In February, when Sky's Sir Dave Brailsford was asked about the rivalry between Sir Bradley Wiggins and Chris Froome, he said it was no longer an issue. "Sorry," he told journalists, "but you've wrung that one dry."
The news that Wiggins will not be participating in the Tour de France, unless – he says – Froome falls injured at the last minute, makes it look as if their much-publicised reconciliation over the winter was a fragile one at best. Have Sky made the right decision in dropping one of their top two riders for the year's biggest race? History is split on the wisdom of the decision. Teams have previously raced with two former winners in their ranks, and the results have been mixed.
Five-time Tour champion Miguel Indurain's father once said his son would have won six had he not had to act as sherpa in 1990 for Pedro Delgado, who failed to take the title. Then in 2009, following a ferocious battle for Tour supremacy between Lance Armstrong and Alberto Contador – Astana team-mates and former Tour winners – Contador nonetheless won.
Either way, a final decision on Sky's Tour line-up has yet to be taken. If Froome fails to show similar condition to 2013 in the forthcoming Critérium du Dauphiné, a crucial pre-Tour test of form that he won last year, or if Wiggins smokes the rest of the field in the Tour de Suisse (his last pre-Tour race) then the pressure for the Londoner to gain a last-minute slot next month will surge again.
For now, though, Wiggins is out. In Harrogate on 5 July, the absence of Britain's first Tour winner – a hugely popular one – will be the elephant in the room. From the moment the Tour gets under way, though, it will be the results that provide the definitive verdict on whether Sky were right to leave him at home.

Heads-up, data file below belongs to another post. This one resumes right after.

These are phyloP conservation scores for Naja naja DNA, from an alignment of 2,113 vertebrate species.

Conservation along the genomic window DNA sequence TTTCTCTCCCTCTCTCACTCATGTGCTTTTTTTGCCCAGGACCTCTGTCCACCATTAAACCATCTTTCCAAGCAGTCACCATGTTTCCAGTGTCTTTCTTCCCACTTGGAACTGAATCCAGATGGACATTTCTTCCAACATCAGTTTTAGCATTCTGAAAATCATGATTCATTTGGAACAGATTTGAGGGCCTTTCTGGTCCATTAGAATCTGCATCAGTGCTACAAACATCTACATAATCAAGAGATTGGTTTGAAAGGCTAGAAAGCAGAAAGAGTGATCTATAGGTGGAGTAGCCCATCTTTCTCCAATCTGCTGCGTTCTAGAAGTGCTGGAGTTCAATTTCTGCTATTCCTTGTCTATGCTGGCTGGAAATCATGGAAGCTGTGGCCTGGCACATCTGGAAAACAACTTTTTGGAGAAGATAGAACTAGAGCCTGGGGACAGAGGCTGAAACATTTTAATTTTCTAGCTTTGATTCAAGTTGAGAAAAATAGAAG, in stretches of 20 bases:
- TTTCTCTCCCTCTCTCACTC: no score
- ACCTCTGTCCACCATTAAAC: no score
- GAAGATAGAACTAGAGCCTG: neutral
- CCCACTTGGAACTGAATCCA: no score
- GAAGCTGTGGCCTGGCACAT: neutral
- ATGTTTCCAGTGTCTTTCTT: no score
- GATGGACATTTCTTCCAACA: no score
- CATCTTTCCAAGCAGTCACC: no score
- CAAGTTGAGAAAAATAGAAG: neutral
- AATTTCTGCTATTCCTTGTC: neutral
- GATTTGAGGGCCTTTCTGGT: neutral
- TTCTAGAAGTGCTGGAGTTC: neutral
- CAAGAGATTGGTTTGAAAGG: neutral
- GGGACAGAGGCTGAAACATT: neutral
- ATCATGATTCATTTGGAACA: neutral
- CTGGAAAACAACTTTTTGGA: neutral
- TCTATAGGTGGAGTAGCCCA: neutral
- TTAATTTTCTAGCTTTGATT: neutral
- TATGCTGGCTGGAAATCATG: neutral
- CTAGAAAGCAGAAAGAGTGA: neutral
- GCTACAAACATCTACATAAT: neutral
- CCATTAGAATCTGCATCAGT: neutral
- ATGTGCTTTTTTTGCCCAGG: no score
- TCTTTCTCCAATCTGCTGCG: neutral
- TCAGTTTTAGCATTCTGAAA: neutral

If Froome falls foul of the notoriously difficult and unpredictable cobbles of northern France on stage five, for example, that will weigh against Sky – particularly as Wiggins is unquestionably the most competent of all the Tour stars in such terrain. But should Froome remain in contention throughout the Tour, criticism will quickly wither.
We are in a similar scenario to the 1959 Tour de France, when Federico Bahamontes achieved Spain's first victory after his arch-rival Jesus Lorono was excluded by trainer Dalmacio Langarica from the Spanish team.
Lorono's supporters stoned the national coach's home and set fire to the Spanish federation headquarters; but three weeks later, with Bahamontes victorious, there was nothing but praise for Langarica's decision to centre the team on one rider. If Froome wins it will be a similar story in Paris this year.
But whoever stands in yellow on 27 July, for Wiggins this call is much more of a landmark than his exclusion from the 2013 Tour team. Last year, he was still injured and demoralised following his abandonment of the Giro d'Italia. This time round Wiggins has just comfortably won the Tour of California and performed remarkably well in Paris-Roubaix. He has also been more adamant this year that in the Tour he would have been racing exclusively for Froome.
In the long term, it makes Wiggins's presence at Team Sky increasingly complicated, particularly if he wants to race the Tour again. Where he goes from here – Orica-GreenEdge and F1 driver Fernando Alonso's new team have both been touted as alternatives to Sky – will be one of the big stories of the remainder of the season.